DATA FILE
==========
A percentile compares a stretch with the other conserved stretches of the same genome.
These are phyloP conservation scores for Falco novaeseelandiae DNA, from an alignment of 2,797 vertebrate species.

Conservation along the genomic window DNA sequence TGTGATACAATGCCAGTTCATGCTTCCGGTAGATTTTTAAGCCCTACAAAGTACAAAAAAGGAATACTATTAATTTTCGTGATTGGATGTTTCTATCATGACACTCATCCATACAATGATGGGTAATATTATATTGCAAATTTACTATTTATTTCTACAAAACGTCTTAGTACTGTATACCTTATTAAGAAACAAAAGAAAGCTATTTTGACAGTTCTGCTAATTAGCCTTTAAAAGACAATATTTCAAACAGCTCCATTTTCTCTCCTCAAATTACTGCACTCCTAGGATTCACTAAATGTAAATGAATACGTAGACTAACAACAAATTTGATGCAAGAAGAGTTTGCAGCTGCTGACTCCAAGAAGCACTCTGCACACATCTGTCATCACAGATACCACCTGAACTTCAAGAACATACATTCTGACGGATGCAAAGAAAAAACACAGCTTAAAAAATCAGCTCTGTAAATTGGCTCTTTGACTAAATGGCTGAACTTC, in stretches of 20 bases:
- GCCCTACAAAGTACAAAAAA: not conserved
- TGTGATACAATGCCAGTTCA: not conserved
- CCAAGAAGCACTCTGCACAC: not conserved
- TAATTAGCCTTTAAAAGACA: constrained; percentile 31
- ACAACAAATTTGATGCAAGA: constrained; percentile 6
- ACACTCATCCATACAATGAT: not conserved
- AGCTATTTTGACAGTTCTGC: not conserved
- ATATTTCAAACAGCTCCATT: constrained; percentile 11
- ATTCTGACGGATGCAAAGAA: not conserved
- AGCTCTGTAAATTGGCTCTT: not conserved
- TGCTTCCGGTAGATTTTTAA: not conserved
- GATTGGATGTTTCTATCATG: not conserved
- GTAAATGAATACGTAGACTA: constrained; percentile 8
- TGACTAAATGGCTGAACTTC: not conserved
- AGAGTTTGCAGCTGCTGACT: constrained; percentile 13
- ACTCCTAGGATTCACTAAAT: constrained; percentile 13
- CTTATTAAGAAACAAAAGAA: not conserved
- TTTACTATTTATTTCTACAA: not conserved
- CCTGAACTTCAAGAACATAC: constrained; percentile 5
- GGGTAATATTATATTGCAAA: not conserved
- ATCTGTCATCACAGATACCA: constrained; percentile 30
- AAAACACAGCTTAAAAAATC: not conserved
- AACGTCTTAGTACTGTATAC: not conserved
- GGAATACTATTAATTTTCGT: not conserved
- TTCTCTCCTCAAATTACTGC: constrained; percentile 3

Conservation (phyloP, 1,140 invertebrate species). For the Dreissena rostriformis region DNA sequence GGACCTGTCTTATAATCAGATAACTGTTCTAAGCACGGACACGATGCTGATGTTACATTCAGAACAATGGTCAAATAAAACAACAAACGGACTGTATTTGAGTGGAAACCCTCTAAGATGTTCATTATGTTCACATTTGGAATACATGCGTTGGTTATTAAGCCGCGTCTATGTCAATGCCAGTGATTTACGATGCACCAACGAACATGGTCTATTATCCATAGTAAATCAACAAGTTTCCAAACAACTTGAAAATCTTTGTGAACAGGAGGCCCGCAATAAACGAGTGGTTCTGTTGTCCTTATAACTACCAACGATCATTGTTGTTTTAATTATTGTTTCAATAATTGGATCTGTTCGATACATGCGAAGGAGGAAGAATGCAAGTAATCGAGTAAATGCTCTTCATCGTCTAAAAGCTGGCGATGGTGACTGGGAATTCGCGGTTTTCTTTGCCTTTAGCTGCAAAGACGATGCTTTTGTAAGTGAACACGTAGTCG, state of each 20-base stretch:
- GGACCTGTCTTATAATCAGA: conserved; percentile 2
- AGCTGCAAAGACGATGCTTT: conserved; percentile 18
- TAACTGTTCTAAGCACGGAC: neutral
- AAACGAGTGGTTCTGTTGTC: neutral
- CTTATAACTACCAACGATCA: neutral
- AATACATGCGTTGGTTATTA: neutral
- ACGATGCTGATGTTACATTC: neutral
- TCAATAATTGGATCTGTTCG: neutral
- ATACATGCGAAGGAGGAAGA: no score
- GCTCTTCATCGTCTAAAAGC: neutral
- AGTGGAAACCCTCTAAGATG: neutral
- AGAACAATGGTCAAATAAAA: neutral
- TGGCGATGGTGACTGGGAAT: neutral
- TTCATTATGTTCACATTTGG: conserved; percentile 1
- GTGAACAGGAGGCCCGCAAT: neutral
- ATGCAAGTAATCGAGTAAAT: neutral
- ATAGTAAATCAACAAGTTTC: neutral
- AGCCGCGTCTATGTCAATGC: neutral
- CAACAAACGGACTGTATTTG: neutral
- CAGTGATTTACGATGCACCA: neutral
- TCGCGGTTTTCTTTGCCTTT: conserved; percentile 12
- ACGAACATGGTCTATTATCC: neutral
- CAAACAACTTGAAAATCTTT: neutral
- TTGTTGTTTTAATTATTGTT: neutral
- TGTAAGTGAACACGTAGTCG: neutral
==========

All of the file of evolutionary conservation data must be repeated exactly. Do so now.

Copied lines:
A percentile compares a stretch with the other conserved stretches of the same genome.
These are phyloP conservation scores for Falco novaeseelandiae DNA, from an alignment of 2,797 vertebrate species.

Conservation along the genomic window DNA sequence TGTGATACAATGCCAGTTCATGCTTCCGGTAGATTTTTAAGCCCTACAAAGTACAAAAAAGGAATACTATTAATTTTCGTGATTGGATGTTTCTATCATGACACTCATCCATACAATGATGGGTAATATTATATTGCAAATTTACTATTTATTTCTACAAAACGTCTTAGTACTGTATACCTTATTAAGAAACAAAAGAAAGCTATTTTGACAGTTCTGCTAATTAGCCTTTAAAAGACAATATTTCAAACAGCTCCATTTTCTCTCCTCAAATTACTGCACTCCTAGGATTCACTAAATGTAAATGAATACGTAGACTAACAACAAATTTGATGCAAGAAGAGTTTGCAGCTGCTGACTCCAAGAAGCACTCTGCACACATCTGTCATCACAGATACCACCTGAACTTCAAGAACATACATTCTGACGGATGCAAAGAAAAAACACAGCTTAAAAAATCAGCTCTGTAAATTGGCTCTTTGACTAAATGGCTGAACTTC, in stretches of 20 bases:
- GCCCTACAAAGTACAAAAAA: not conserved
- TGTGATACAATGCCAGTTCA: not conserved
- CCAAGAAGCACTCTGCACAC: not conserved
- TAATTAGCCTTTAAAAGACA: constrained; percentile 31
- ACAACAAATTTGATGCAAGA: constrained; percentile 6
- ACACTCATCCATACAATGAT: not conserved
- AGCTATTTTGACAGTTCTGC: not conserved
- ATATTTCAAACAGCTCCATT: constrained; percentile 11
- ATTCTGACGGATGCAAAGAA: not conserved
- AGCTCTGTAAATTGGCTCTT: not conserved
- TGCTTCCGGTAGATTTTTAA: not conserved
- GATTGGATGTTTCTATCATG: not conserved
- GTAAATGAATACGTAGACTA: constrained; percentile 8
- TGACTAAATGGCTGAACTTC: not conserved
- AGAGTTTGCAGCTGCTGACT: constrained; percentile 13
- ACTCCTAGGATTCACTAAAT: constrained; percentile 13
- CTTATTAAGAAACAAAAGAA: not conserved
- TTTACTATTTATTTCTACAA: not conserved
- CCTGAACTTCAAGAACATAC: constrained; percentile 5
- GGGTAATATTATATTGCAAA: not conserved
- ATCTGTCATCACAGATACCA: constrained; percentile 30
- AAAACACAGCTTAAAAAATC: not conserved
- AACGTCTTAGTACTGTATAC: not conserved
- GGAATACTATTAATTTTCGT: not conserved
- TTCTCTCCTCAAATTACTGC: constrained; percentile 3

Conservation (phyloP, 1,140 invertebrate species). For the Dreissena rostriformis region DNA sequence GGACCTGTCTTATAATCAGATAACTGTTCTAAGCACGGACACGATGCTGATGTTACATTCAGAACAATGGTCAAATAAAACAACAAACGGACTGTATTTGAGTGGAAACCCTCTAAGATGTTCATTATGTTCACATTTGGAATACATGCGTTGGTTATTAAGCCGCGTCTATGTCAATGCCAGTGATTTACGATGCACCAACGAACATGGTCTATTATCCATAGTAAATCAACAAGTTTCCAAACAACTTGAAAATCTTTGTGAACAGGAGGCCCGCAATAAACGAGTGGTTCTGTTGTCCTTATAACTACCAACGATCATTGTTGTTTTAATTATTGTTTCAATAATTGGATCTGTTCGATACATGCGAAGGAGGAAGAATGCAAGTAATCGAGTAAATGCTCTTCATCGTCTAAAAGCTGGCGATGGTGACTGGGAATTCGCGGTTTTCTTTGCCTTTAGCTGCAAAGACGATGCTTTTGTAAGTGAACACGTAGTCG, state of each 20-base stretch:
- GGACCTGTCTTATAATCAGA: conserved; percentile 2
- AGCTGCAAAGACGATGCTTT: conserved; percentile 18
- TAACTGTTCTAAGCACGGAC: neutral
- AAACGAGTGGTTCTGTTGTC: neutral
- CTTATAACTACCAACGATCA: neutral
- AATACATGCGTTGGTTATTA: neutral
- ACGATGCTGATGTTACATTC: neutral
- TCAATAATTGGATCTGTTCG: neutral
- ATACATGCGAAGGAGGAAGA: no score
- GCTCTTCATCGTCTAAAAGC: neutral
- AGTGGAAACCCTCTAAGATG: neutral
- AGAACAATGGTCAAATAAAA: neutral
- TGGCGATGGTGACTGGGAAT: neutral
- TTCATTATGTTCACATTTGG: conserved; percentile 1
- GTGAACAGGAGGCCCGCAAT: neutral
- ATGCAAGTAATCGAGTAAAT: neutral
- ATAGTAAATCAACAAGTTTC: neutral
- AGCCGCGTCTATGTCAATGC: neutral
- CAACAAACGGACTGTATTTG: neutral
- CAGTGATTTACGATGCACCA: neutral
- TCGCGGTTTTCTTTGCCTTT: conserved; percentile 12
- ACGAACATGGTCTATTATCC: neutral
- CAAACAACTTGAAAATCTTT: neutral
- TTGTTGTTTTAATTATTGTT: neutral
- TGTAAGTGAACACGTAGTCG: neutral